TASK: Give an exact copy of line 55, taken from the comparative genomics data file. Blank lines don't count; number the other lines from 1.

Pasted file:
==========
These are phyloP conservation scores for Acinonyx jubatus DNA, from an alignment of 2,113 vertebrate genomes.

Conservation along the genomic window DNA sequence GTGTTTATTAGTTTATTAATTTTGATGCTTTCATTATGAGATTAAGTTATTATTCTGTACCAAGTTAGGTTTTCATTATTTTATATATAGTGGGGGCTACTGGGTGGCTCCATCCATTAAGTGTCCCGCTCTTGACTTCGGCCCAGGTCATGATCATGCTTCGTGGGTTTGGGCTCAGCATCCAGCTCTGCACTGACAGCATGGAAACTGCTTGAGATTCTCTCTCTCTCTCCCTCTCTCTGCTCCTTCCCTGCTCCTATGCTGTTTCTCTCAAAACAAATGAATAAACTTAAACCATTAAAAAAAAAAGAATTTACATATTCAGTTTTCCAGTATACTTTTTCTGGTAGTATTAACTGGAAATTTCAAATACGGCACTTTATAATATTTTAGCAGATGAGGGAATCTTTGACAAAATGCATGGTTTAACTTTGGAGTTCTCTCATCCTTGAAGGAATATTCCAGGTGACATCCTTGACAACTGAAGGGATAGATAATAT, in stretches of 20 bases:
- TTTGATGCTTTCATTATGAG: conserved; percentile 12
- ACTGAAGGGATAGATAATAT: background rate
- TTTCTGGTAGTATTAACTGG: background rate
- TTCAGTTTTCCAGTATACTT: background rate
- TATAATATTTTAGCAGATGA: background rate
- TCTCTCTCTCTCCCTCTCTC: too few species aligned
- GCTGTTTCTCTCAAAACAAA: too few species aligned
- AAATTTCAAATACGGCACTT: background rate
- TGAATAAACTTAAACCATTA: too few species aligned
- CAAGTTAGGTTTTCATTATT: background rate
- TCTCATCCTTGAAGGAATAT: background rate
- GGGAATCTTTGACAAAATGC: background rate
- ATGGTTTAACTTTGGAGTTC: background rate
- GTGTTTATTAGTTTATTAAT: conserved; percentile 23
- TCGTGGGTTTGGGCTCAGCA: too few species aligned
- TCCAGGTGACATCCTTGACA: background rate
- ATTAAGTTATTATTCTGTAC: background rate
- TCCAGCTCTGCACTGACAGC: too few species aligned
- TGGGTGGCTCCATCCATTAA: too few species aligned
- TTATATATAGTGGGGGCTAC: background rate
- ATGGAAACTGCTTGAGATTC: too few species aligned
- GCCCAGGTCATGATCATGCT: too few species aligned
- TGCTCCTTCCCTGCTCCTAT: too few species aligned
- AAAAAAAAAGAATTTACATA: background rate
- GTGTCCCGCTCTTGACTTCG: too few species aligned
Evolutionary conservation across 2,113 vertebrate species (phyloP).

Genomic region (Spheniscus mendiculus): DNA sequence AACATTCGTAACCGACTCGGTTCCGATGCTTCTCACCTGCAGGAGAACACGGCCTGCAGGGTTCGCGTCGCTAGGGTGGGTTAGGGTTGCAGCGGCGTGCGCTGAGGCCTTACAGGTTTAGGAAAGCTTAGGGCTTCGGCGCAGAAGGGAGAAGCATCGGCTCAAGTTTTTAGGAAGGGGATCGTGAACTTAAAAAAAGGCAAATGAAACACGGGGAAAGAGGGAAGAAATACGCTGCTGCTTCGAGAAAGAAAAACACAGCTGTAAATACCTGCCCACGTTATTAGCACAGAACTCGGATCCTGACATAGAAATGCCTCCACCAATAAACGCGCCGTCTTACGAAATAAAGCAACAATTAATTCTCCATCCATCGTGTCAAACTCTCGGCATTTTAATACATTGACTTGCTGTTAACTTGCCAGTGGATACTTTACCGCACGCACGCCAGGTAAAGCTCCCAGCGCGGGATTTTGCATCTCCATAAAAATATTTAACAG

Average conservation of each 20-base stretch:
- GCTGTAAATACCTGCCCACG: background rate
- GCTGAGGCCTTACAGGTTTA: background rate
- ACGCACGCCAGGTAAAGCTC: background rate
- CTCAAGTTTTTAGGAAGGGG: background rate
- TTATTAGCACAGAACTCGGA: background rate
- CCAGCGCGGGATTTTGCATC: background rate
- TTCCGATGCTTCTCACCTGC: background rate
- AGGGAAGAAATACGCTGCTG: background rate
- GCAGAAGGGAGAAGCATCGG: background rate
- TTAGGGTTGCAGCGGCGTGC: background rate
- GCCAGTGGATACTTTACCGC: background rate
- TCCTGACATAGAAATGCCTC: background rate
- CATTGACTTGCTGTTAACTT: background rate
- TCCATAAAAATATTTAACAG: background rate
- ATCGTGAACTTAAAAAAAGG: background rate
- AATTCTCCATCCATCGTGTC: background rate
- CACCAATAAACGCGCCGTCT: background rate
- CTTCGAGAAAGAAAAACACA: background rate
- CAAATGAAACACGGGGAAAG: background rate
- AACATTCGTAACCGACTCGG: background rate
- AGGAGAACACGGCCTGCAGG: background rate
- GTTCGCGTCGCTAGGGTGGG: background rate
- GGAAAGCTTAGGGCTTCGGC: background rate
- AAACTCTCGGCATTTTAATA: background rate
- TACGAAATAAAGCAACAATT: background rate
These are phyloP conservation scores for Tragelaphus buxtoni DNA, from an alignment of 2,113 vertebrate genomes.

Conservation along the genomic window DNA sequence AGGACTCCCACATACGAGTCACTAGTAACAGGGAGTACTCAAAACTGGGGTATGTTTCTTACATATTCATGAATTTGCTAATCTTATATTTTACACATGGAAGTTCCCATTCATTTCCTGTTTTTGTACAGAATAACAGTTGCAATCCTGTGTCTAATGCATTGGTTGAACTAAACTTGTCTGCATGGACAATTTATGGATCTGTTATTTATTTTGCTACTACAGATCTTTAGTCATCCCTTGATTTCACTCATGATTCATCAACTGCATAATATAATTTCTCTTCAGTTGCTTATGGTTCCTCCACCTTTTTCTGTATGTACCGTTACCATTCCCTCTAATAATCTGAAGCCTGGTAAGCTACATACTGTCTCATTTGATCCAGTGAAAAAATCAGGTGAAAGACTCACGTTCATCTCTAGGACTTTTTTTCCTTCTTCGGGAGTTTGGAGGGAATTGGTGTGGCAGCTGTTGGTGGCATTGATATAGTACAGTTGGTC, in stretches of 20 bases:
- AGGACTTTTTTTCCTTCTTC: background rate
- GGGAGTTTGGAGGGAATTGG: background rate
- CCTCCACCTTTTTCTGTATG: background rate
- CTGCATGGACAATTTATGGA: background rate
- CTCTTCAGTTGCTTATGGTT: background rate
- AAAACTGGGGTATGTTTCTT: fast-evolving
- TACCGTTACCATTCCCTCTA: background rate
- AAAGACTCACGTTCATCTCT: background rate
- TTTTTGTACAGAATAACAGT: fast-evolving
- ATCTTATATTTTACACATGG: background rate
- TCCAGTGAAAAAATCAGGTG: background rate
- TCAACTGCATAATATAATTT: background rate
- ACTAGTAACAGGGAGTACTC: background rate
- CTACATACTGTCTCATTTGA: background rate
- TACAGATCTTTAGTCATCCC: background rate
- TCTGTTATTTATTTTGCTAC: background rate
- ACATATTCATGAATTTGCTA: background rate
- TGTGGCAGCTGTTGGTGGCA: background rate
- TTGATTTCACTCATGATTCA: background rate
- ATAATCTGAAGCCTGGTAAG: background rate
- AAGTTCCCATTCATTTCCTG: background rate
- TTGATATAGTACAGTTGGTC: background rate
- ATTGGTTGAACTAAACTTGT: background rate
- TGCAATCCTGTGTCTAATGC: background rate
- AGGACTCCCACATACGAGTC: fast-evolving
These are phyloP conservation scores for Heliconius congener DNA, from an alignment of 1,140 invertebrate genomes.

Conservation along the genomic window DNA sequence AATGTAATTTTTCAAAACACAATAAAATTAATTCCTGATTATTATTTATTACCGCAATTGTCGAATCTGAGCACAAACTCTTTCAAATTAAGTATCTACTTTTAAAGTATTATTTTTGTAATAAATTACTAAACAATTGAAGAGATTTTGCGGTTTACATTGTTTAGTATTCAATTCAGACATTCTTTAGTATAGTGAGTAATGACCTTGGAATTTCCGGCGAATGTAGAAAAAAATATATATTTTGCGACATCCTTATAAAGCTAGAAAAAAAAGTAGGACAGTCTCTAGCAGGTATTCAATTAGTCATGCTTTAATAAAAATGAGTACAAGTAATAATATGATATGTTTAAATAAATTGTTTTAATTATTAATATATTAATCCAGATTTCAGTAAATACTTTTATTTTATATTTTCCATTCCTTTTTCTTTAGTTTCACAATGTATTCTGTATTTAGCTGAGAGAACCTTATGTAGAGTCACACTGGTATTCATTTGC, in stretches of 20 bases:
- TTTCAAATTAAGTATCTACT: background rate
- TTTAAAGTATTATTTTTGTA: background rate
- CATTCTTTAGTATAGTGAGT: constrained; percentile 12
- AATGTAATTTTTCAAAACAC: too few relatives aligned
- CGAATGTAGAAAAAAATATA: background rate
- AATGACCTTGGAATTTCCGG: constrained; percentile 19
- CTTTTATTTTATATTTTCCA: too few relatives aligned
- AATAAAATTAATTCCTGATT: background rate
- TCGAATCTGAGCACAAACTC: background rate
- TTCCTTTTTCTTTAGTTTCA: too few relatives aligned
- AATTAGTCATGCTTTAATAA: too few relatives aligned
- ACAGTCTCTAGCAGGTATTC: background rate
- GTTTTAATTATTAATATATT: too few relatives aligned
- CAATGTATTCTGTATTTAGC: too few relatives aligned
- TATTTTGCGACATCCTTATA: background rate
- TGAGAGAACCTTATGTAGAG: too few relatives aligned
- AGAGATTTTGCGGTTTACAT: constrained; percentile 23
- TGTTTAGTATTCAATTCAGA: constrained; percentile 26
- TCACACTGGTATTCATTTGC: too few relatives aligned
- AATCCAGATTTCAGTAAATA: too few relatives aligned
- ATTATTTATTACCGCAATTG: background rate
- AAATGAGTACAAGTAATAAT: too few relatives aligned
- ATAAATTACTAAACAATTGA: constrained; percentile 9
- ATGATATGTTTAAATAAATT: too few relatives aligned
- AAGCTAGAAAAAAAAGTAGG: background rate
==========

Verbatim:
- TACGAAATAAAGCAACAATT: background rate